Sections:

Article

SUBSCRIPT: 50 foot women, giant ants in the Los Angeles sewers, and Arne Duncan's ridiculous approach to reality — The 'scaling up' fallacy.

Just about every mother knows that a family will rarely have to shop for elementary children's shoes at adult size 17 or 21, so most people who have actually taught in real classrooms with real human children know that just about nothing can be made to fit every child. That's why the same people who brought us Enron, the dot.com con, and the housing bubble are now working as hard as they can to convince the public that the best people to lead schools and school systems are people with the least experience in actually teaching real human children in classrooms. U.S. Secretary of Education Arne Duncan can be counted on, in his stump speech, to tell the world (and every gullible audience) how much he learned helping out after school in a fairly limited tutoring program run by his hippie Mom.

No public school teaching polluted Arne'd praxis from kindergarten through college. He went from the University of Chicago Lab School (courtesy of the fact that his Dad was a professor there) to Harvard to the head of the third largest school system in the USA without once having had to pass through a year with 30 or 40 real children in front of him in a sweaty Chicago public school classroom.

One of the cinematic giants of the 1950s was the giant whatchamacallit — be it ant, fly, or woman. But the basic fallacy of the genre, which every child knew as fiction, was that certain things can't be "scaled up" beyond certain real world limits. The 1958 science fiction blockbuster "Attack of the 50-foot Woman" was based on the "scaling up" fallacy. Large mammals and other animals in the real world of gravity on Earth are limited in height and other size features by their mass, as anyone who has ever viewed the massive mammal fossils — or dinosaurs — knows. Ants are "strong" in the same proportions, but can't be "scaled up" to the size of those in the 1954 classic "Them!" without undermining their other mechanical features. Arne Duncan never took that course, so "Race To The Top" just wasted billions of public dollars and millions of hours' work because of one stupid mistake. And it wasn't from New Jersey.The further these guys are from the real world, the more qualified they become to boss everyone else around.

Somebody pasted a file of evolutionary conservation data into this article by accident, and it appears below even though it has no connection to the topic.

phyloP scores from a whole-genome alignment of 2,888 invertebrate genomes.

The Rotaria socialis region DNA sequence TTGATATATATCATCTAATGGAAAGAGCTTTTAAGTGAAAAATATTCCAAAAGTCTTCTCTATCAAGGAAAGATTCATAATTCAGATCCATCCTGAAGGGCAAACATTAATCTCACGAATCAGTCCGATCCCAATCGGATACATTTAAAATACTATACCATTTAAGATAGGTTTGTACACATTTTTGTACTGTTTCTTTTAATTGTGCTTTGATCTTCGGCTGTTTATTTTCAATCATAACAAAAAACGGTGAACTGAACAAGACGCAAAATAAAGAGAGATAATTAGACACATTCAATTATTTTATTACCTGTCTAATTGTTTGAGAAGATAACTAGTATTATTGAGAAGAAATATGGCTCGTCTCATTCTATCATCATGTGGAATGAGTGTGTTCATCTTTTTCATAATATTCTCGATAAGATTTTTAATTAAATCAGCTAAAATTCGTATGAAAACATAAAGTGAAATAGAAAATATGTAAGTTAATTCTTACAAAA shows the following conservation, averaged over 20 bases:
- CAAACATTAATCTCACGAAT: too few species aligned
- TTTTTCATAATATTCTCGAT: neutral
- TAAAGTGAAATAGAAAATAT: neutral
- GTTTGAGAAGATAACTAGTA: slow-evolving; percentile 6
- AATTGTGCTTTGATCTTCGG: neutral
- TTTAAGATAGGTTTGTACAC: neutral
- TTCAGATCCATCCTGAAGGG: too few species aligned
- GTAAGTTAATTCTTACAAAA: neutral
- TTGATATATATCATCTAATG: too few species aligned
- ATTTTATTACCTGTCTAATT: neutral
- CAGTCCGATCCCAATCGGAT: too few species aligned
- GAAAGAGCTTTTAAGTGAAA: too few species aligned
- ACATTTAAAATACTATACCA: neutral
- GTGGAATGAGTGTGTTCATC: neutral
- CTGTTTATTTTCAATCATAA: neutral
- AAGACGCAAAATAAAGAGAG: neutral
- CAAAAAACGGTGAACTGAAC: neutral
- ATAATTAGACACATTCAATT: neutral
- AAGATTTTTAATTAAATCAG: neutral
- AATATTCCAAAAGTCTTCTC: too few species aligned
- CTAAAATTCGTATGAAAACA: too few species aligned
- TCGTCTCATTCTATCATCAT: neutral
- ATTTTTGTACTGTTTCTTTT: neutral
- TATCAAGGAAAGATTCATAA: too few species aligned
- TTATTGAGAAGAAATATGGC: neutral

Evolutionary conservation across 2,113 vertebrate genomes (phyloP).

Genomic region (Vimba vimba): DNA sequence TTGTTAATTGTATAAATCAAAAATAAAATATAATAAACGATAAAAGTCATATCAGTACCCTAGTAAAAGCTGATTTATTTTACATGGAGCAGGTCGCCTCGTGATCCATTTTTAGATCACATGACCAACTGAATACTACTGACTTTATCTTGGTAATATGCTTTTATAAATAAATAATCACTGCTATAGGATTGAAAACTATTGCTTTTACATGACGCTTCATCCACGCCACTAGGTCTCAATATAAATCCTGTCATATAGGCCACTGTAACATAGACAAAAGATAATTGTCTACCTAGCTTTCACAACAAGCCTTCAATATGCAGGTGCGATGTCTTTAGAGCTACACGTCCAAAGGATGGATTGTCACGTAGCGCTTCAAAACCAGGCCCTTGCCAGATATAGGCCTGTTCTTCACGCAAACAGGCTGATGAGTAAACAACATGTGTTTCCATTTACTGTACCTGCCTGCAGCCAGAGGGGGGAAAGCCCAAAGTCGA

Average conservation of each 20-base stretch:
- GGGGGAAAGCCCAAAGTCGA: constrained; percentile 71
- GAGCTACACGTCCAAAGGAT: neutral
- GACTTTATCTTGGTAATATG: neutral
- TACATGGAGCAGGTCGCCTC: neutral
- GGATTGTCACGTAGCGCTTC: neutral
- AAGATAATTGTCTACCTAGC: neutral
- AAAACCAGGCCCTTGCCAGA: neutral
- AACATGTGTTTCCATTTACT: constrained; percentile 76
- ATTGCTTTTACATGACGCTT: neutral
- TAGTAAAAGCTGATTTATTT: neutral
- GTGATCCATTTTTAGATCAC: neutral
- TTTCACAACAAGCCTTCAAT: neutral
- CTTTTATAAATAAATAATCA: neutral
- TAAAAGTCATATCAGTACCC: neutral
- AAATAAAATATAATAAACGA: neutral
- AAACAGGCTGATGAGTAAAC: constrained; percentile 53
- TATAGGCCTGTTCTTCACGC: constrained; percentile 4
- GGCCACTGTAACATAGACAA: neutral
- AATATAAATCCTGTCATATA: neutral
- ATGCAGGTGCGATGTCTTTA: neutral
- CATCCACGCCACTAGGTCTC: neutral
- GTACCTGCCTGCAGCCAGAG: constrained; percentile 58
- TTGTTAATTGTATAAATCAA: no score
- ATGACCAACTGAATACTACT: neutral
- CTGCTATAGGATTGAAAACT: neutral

The fact has always been known, even to common sense, that scaling up only can go so far.

But people with power who are woefully ignorant of reality, like Arne Duncan is of classroom and school reality, are immune from it. So we have the mess we're in now.

One of the main problems is that with the demise of news reporting in the USA, most reporters are mired in the myths they believe, and for every reporter there are a dozen public relations flacks feeding easy-to-use stories to get those stories into the mainstream. Whether the story line is "Value-Added" (which collapses in the face of the reality of testing at the classroom level) or "scaling up", the simplistic version of reality pushed by the Gates Foundation, the Broad Foundation, and the executives like Arne Duncan, Joel Klein, Michelle Rhee, and Ron Huberman will have a simple-minded appeal.

But none of their extrapolations has any reality beyond their teacher-bashing fantasies. In June 2009, Arne Duncan proclaimed in Chicago that he was going to save American children from the 5,000 "worst" schools in the USA, and only Substance reported it while CORE (then one year away from leading the Chicago Teachers Union) risked arrest to protest it. Duncan's simple-minded math (5,000 of the 100,000 American schools are the "best" while — naturally — 5,000 are the "worst" and in order to save the children from the "worst" — as measured by simplistic test scores) can be turned around, closed, with the teachers all scapegoated.